From the Journals

Mandated 1-hour sepsis care protocol lowers mortality in children

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Sepsis bundle completion may not be only reason for improved mortality

The data published by Evans et al support a protocol approach to sepsis management in children as well as prompt delivery of the components outlined in the New York state mandate, according to an accompanying editorial written by Robert J. Vinci, MD, of Boston Medical Center, and Elliot Melendez, MD, of Johns Hopkins All Children’s Hospital, St. Petersburg, Fla. However, it cannot be determined from this study whether it is prompt delivery of these three mandated components or a more rigorous approach to pediatric sepsis management that deserves the most credit for the mortality benefit.

“Organizations that undertake quality improvement initiatives may have systems of care that promote the bundle completion, which then leads to improved outcomes,” they wrote. As a result, bundle completion may be a marker of expertise in managing critically ill children. They agreed that the data support the tested protocol, but they questioned whether this is sufficient.

“Organizations should be cautious about merely adopting a bundle of care without ensuring they have a universal culture of safety and quality that is adopted and supported from front-line clinical caregivers to organizational leaders and administrators,” they stated.

Dr. Vinci and Dr. Melendez had no disclosures to report.

SOURCE: JAMA. 2018;320(4):345-346. doi:10.1001/jama.2018.9183.


 

FROM JAMA

A bundle of blood cultures, broad-spectrum antibiotics, and intravenous fluid replacement reduces risk of in-hospital mortality among children with sepsis if all three forms of management are initiated within an hour, according to a cohort study published in JAMA.

Sepsis invisioner/Thinkstock

Although published guidelines already recommend prompt initiation of these three elements of care, a mandate created in New York in 2013 called for these interventions to be initiated in children within 1 hour of sepsis recognition. The newly published cohort study shows a mortality benefit when this is done.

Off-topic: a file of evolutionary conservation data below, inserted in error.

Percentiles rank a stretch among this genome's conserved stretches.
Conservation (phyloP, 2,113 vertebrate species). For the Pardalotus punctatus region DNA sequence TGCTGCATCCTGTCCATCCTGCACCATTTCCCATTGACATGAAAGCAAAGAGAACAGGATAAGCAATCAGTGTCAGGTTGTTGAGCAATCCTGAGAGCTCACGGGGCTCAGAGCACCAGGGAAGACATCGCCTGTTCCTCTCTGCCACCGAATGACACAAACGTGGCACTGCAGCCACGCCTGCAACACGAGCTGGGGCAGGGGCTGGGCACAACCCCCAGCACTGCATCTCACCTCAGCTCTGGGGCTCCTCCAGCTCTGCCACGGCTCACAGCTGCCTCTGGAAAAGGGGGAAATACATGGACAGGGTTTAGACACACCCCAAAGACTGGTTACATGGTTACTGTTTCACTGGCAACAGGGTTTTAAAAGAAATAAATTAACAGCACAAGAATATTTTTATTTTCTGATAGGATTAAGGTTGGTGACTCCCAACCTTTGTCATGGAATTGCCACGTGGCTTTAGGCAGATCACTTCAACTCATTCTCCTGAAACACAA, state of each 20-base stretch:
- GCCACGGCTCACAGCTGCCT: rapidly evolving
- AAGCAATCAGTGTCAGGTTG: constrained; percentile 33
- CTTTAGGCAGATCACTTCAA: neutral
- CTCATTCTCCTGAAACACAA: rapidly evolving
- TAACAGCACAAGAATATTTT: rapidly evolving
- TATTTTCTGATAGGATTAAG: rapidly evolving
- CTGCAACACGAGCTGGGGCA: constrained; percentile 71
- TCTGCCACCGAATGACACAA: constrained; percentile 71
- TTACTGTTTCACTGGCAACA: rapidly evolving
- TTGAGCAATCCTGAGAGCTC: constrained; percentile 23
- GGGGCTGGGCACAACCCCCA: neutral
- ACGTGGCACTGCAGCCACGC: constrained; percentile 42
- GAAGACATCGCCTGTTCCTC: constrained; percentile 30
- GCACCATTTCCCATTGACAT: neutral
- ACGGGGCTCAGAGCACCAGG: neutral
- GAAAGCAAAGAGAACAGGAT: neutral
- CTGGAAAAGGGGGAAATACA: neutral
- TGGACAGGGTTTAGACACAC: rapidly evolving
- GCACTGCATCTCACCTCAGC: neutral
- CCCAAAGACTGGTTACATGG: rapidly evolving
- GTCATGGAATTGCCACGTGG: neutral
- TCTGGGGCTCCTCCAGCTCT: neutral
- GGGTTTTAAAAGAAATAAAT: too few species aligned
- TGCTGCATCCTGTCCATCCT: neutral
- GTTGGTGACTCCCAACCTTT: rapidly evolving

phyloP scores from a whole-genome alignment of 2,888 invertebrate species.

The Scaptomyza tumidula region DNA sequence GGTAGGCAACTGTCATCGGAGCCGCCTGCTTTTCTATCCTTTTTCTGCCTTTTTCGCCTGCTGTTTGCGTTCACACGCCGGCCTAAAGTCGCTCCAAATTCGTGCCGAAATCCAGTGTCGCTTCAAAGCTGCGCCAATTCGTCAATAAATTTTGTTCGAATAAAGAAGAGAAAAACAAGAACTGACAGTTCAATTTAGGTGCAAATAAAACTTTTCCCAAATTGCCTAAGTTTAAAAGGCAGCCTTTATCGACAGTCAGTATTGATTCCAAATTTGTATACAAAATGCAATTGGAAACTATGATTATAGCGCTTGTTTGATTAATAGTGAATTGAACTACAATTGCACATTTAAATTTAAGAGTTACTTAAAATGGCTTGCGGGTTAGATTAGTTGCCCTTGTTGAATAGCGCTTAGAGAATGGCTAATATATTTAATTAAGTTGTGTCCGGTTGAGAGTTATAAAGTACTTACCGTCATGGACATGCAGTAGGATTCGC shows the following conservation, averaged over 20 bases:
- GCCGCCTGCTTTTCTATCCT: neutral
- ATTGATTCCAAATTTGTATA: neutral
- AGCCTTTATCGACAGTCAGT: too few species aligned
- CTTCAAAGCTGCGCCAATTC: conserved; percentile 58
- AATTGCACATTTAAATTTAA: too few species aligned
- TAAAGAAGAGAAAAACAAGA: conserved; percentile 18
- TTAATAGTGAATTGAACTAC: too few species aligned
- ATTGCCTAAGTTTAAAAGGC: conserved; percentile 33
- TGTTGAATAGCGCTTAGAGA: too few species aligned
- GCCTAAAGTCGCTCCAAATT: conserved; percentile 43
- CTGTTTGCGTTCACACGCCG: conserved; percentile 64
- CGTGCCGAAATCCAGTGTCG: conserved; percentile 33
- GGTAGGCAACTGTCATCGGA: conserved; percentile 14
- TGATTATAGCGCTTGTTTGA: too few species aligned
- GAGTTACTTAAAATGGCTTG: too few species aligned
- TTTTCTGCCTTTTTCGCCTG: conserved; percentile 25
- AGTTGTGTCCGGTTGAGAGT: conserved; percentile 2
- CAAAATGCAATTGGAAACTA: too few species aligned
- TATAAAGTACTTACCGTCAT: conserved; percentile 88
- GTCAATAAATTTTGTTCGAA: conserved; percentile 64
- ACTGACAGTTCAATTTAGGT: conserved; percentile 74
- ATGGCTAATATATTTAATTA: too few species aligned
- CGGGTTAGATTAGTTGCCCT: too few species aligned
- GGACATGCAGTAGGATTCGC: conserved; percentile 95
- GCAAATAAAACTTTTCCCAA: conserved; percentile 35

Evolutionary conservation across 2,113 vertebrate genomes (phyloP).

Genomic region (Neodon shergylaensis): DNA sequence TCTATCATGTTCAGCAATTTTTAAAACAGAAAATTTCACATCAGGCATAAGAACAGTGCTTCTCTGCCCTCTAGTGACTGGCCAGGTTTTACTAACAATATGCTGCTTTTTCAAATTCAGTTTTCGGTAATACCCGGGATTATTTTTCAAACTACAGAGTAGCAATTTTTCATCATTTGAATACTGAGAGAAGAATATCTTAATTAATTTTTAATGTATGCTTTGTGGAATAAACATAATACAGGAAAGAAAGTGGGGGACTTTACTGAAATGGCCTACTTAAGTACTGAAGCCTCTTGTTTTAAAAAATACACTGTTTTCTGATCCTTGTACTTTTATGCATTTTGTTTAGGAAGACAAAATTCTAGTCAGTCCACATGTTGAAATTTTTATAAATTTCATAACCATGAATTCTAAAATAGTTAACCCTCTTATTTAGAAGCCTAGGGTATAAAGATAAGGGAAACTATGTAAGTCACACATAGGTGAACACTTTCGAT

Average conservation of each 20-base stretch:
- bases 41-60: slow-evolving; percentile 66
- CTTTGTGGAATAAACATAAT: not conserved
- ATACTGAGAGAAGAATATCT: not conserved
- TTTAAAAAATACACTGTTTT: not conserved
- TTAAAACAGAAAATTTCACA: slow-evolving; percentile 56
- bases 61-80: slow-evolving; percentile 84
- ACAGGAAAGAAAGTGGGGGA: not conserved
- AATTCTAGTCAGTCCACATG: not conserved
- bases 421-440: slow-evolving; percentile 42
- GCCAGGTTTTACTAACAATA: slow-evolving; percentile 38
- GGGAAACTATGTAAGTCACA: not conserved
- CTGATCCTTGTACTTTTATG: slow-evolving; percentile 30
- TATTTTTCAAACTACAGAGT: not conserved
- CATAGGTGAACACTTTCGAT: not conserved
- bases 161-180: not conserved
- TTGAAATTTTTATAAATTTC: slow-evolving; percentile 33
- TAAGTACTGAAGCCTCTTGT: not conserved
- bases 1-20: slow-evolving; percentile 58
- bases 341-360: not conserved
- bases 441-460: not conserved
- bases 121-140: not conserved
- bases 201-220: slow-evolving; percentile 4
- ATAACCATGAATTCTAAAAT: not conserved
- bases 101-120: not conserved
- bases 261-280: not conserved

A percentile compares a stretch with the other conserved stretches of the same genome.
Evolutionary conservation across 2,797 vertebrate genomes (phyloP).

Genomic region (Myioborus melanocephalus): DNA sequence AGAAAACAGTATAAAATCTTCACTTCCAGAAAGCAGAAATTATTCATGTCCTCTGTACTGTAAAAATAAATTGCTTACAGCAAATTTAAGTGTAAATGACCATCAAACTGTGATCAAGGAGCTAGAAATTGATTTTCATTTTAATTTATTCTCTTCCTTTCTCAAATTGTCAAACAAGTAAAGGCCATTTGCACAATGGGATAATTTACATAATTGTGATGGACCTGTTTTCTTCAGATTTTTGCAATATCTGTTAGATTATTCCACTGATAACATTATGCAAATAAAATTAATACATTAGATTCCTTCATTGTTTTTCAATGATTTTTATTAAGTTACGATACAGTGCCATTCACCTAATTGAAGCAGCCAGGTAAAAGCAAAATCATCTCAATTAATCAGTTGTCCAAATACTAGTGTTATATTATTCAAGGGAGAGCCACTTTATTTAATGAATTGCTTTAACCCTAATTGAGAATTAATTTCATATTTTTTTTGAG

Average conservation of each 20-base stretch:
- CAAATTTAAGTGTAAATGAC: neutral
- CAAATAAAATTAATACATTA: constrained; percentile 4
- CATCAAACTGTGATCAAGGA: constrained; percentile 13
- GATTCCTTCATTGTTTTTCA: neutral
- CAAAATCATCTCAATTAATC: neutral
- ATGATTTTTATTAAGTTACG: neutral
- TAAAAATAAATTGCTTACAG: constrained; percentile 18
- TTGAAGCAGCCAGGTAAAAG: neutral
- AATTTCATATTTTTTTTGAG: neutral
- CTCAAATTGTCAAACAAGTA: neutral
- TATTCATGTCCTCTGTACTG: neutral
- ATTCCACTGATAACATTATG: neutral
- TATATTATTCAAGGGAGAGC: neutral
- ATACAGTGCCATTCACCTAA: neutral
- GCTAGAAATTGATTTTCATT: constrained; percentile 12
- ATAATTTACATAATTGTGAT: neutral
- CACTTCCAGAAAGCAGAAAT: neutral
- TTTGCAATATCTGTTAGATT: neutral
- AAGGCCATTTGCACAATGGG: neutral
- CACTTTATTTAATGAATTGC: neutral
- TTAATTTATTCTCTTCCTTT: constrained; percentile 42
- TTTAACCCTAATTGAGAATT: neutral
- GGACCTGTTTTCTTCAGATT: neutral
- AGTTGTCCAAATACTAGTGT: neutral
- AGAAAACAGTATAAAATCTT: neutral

In the study, which evaluated the impact of the bundle as well as each of the components in 1,179 pediatric patients with sepsis treated at 54 hospitals, the risk-adjusted odds ratio of in-hospital mortality was 0.59 (P = .02) among patients receiving the mandated protocol, compared with those who did not.

When provided within 1 hour, none of the individual components of the bundles were associated with a significant reduction of risk-adjusted, in-hospital mortality by themselves. However, there were trends for benefit with blood cultures (OR, 0.73; P = .1) and broad-spectrum antibiotics (OR, 0.78; P = .18). There was no trend for administration of intravenous fluids (OR, 0.88; P = .56), for which the mandate specified 20 mL/kg.

Although 46.5% of patients received intravenous fluids, 62.8% received broad-spectrum antibiotics, and blood cultures were obtained in 67.7% of the children within 1 hour, only 24.9% were managed with the entire sepsis bundle. Across hospitals, the proportion of children completing the bundle ranged from 7.3% to 46.1%.

Bundle completion was more common in hospitals already treating a relatively high volume of pediatric patients and in those with pediatric specialty services, but the study authors noted that this was not a linear relationship. Rather, they called this association “hypothesis generating” and speculated that other factors might also be important.

The children in this cohort ranged in age from under 1 month to 17 years. Slightly more than half were aged 6 years or older and nearly one-third were older than 12 years. Nearly 45% had no comorbidities. Slightly more than one-third had a malignancy or were immunosuppressed.

None of the study authors reported any relevant financial relationships with industry.

SOURCE: Evans IVR et al. JAMA. 2018 Jul 24. doi:10.1001/jama.2018.9071.

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